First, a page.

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It’s Not About The Money

Deane Berg turned down $1.3 million from Johnson & Johnson so she could broadcast her negligence claim against the talcum powder retailer.
The now 58-year-old physician’s assistant from Sioux Falls, S.D., who had dusted her perineum with talcum powder almost every day for the last 30 years, first noted spotting between periods in 2006. Her family practitioner insisted she was fine, but Ms. Berg sought a second opinion from a gynecologist. She was initially diagnosed with a hemorrhagic ovary; doctors removed both ovaries as a precaution. Subsequent tests revealed that Ms. Berg had stage 3 ovarian cancer that had metastasized to her lymph nodes. She had no cancer risk factors, other than talcum powder use.
She filed a lawsuit against Johnson & Johnson in South Dakota, a very conservative state, in 2013. Although the jury awarded zero damages, she does not regret her decision to forego signing a confidentiality agreement and the attendant $1.3 million settlement offer, because “my case paved the way for plaintiff lawyers to bring claims for hundreds of women who blame their ovarian cancer on exposure to talcum powder.”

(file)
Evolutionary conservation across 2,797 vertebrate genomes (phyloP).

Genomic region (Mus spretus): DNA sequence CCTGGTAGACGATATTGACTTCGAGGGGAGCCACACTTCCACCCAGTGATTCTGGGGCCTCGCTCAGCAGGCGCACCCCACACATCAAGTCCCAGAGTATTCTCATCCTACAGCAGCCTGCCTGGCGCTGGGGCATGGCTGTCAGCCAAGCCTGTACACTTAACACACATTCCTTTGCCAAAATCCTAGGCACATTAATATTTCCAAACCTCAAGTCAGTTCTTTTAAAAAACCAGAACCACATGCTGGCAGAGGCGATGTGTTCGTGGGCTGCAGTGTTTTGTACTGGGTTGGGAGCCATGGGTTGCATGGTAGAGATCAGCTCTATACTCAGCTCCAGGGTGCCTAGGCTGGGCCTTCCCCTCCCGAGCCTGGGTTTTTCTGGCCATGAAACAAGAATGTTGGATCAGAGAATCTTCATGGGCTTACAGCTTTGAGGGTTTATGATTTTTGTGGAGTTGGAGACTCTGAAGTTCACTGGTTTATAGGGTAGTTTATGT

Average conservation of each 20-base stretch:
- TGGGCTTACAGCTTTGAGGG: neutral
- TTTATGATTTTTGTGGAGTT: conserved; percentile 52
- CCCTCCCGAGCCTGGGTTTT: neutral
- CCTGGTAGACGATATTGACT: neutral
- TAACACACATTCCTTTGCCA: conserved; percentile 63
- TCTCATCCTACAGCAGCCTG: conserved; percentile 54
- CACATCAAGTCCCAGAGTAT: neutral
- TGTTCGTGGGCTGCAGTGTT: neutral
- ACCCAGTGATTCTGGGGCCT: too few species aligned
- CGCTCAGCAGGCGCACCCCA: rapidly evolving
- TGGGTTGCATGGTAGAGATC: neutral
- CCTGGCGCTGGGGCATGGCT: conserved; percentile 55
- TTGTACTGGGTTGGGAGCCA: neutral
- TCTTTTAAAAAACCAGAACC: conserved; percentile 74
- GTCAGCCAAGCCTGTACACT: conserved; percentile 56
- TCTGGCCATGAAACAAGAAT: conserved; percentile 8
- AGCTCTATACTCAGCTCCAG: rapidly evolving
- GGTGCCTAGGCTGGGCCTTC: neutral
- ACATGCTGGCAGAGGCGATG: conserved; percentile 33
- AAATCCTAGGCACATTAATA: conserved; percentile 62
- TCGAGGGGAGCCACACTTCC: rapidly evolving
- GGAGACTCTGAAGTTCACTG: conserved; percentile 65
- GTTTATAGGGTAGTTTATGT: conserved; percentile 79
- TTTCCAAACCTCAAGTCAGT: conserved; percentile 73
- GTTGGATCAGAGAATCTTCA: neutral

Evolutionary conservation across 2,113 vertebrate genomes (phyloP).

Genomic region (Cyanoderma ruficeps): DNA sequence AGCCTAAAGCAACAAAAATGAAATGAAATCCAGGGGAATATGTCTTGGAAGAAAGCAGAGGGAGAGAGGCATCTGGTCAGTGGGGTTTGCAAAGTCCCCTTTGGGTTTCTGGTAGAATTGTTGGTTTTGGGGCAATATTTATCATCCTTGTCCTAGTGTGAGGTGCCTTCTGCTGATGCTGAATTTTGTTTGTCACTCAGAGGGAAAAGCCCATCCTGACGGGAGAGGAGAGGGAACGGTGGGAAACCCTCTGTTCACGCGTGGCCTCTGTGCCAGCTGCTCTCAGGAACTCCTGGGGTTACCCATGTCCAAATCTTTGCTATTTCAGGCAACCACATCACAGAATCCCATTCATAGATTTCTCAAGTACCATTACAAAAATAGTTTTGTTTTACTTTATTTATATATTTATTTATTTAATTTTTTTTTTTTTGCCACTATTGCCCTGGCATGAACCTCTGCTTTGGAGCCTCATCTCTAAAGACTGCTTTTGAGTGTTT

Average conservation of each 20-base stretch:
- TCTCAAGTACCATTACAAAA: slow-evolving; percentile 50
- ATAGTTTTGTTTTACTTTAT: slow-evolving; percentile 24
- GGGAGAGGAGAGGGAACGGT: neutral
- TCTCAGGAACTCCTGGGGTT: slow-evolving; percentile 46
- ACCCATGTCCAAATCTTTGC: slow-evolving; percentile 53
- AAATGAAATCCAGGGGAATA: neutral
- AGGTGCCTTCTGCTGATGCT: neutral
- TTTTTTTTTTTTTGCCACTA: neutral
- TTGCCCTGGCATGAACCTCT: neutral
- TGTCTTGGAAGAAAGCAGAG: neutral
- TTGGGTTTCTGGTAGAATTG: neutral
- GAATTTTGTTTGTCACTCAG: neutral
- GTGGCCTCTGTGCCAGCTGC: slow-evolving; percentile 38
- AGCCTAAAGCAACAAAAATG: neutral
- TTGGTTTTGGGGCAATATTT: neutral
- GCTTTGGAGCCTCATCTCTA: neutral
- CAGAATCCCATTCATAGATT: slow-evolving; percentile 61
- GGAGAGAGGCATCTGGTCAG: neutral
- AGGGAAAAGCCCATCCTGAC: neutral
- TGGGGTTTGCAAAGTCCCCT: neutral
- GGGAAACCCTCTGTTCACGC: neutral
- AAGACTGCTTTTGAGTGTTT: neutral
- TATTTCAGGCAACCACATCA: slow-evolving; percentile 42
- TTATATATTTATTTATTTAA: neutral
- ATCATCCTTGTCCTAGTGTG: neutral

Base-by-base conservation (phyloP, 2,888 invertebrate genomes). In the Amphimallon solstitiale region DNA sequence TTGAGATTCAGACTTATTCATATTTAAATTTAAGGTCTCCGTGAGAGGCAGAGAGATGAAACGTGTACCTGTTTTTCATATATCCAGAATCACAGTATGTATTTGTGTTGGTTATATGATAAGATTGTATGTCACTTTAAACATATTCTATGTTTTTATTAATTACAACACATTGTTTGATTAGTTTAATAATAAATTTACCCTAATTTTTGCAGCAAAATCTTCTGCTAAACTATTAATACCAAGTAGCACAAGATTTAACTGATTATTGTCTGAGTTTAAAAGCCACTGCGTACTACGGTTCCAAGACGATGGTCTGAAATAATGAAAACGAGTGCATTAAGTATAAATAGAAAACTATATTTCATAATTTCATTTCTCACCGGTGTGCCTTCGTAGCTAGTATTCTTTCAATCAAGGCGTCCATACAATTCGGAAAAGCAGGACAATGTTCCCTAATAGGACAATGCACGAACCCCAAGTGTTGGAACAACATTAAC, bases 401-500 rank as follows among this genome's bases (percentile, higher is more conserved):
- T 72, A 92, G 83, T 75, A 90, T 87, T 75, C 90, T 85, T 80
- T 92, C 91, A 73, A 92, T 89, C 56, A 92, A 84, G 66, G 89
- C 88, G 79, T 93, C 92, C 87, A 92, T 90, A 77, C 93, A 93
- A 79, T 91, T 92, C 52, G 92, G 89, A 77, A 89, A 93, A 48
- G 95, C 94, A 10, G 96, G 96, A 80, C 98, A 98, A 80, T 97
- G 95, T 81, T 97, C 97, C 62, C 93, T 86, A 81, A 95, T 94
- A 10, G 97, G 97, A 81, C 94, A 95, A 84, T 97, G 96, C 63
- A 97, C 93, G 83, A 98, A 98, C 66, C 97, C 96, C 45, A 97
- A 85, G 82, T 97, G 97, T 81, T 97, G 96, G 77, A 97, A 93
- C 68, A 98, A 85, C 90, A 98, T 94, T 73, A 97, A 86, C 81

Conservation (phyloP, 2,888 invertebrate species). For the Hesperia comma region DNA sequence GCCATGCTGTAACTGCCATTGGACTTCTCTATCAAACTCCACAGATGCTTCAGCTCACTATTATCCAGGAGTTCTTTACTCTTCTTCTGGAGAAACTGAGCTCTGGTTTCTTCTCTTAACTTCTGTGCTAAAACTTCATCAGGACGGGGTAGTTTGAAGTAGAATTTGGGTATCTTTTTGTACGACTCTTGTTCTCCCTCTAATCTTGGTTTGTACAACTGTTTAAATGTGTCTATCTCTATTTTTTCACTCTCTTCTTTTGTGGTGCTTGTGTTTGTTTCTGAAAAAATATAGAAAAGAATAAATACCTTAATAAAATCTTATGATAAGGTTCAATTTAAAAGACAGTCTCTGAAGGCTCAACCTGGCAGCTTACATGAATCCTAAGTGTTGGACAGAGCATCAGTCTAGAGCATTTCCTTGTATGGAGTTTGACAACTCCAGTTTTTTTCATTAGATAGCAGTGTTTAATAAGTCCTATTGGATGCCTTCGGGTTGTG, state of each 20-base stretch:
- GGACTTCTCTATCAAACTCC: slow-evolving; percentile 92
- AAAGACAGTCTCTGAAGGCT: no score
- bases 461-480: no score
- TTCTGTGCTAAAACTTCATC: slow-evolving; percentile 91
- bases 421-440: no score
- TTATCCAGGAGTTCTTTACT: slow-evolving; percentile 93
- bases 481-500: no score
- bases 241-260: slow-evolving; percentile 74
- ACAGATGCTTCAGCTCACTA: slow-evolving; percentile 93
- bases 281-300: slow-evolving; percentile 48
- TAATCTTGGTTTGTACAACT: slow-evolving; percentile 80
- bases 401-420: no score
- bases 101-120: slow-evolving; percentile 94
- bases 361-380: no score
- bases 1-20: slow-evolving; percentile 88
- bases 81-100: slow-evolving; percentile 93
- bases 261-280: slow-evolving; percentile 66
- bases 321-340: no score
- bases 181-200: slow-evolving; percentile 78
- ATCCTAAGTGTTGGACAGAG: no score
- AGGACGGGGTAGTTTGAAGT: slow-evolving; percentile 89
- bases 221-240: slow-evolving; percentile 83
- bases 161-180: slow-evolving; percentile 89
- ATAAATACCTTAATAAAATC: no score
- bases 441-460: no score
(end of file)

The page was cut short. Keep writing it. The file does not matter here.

Defective Products
There is a large body of evidence linking talc with ovarian cancer; there is also substantial evidence that Johnson & Johnson knew about the risk, but refused to warn consumers because it feared such a move would deflate sales.
In special-use cases, manufacturers have a duty to ensure that their products are fit for that purpose and free of unreasonably harmful side effects. A defective product lawsuit may be based on:

  • Design Defect: Many medical products have dangerous side effects, while some consumer products are made with inferior and unsafe materials. In many jurisdictions, the plaintiff must prove that there was a reasonable alternative design.
  • Manufacturing Defect: Particularly in the case of medical devices, slight errors during manufacturing or carelessness during shipping often cause serious injuries later.
  • Failure to Warn: Medical drug and device companies are particularly notorious for suppressing negative information about their products so as to not affect sales.

Victims in these cases are entitled to compensation for both their economic and noneconomic damages. Large punitive damage awards are also common in these cases.
Defective products cause serious injuries practically every day. For a free consultation with attorneys who stand up for victims, contact Proner & Proner. Our main office is conveniently located in Manhattan near Grand Central Station.

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